The Federal Court of Australia has found that Australian Egg Corporation Limited (AECL), Farm Pride Foods Ltd (Farm Pride) and Ironside Management Services Pty Ltd (trading as Twelve Oaks Poultry) (Twelve Oaks Poultry) did not attempt to induce a cartel arrangement, as alleged in proceedings brought by the Australian Competition and Consumer Commission.
The Court also found that Mr James Kellaway, the managing director of AECL, and Mr Jeffrey Ironside, a director of AECL and Twelve Oaks Poultry, did not attempt to induce egg producers to engage in cartel conduct.
The proceedings concerned allegations by the ACCC that AECL, Farm Pride, and Twelve Oaks Poultry attempted to induce egg producers who were members of AECL to cull hens or otherwise dispose of eggs, for the purpose of reducing the amount of eggs available for supply to consumers and businesses in Australia.
The Court found that while the ACCC had established that the respondents intended that egg producers should take action to address and correct an oversupply of eggs, it did not establish that this action was intended to be pursuant to an agreement or understanding involving reciprocal obligations by competing producers.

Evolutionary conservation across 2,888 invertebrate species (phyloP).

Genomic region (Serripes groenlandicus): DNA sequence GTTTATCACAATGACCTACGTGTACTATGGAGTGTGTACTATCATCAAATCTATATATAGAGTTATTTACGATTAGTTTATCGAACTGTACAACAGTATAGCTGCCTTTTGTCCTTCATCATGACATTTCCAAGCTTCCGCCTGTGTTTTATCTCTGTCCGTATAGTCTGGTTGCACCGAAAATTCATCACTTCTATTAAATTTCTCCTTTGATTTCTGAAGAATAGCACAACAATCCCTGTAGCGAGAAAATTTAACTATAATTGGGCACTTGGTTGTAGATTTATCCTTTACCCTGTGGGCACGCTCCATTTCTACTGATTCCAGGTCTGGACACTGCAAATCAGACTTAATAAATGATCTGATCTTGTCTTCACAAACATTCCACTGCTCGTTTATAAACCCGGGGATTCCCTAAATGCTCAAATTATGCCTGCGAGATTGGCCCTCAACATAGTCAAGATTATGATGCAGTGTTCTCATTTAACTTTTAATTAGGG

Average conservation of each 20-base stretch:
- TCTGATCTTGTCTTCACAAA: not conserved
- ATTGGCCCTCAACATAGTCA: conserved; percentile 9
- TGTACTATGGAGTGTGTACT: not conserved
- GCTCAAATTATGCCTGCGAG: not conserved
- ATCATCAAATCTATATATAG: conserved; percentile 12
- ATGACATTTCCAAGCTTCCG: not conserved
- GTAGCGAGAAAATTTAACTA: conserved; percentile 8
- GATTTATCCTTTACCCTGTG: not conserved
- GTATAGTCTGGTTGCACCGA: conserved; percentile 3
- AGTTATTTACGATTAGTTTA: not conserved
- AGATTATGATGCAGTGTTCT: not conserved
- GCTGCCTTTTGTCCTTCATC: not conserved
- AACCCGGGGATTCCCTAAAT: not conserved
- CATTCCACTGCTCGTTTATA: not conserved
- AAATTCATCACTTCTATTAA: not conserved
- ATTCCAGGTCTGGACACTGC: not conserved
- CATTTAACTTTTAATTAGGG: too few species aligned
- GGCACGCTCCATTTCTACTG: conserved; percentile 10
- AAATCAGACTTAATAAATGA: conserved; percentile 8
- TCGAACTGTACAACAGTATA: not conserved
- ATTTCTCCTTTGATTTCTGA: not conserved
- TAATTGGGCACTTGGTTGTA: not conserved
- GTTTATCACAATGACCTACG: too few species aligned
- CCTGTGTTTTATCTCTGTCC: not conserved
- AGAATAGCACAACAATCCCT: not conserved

“The ACCC took this action because it was concerned that the actions of AECL, Farm Pride, and Twelve Oaks Poultry, if successful, could have reduced the production or supply of eggs and ultimately increased the price to consumers and other businesses,” ACCC Chairman Rod Sims said.
“The ACCC will carefully consider the judgment.”
The ACCC instituted proceedings in May 2014 alleging that AECL and the five other corporate and individual respondents attempted to induce egg producers who were members of AECL to engage in cartel conduct.
AECL is an industry corporation that collects levies for promotional activities and research and development activities from member egg producers. At the relevant time, AECL had between 100 and 150 egg producer members.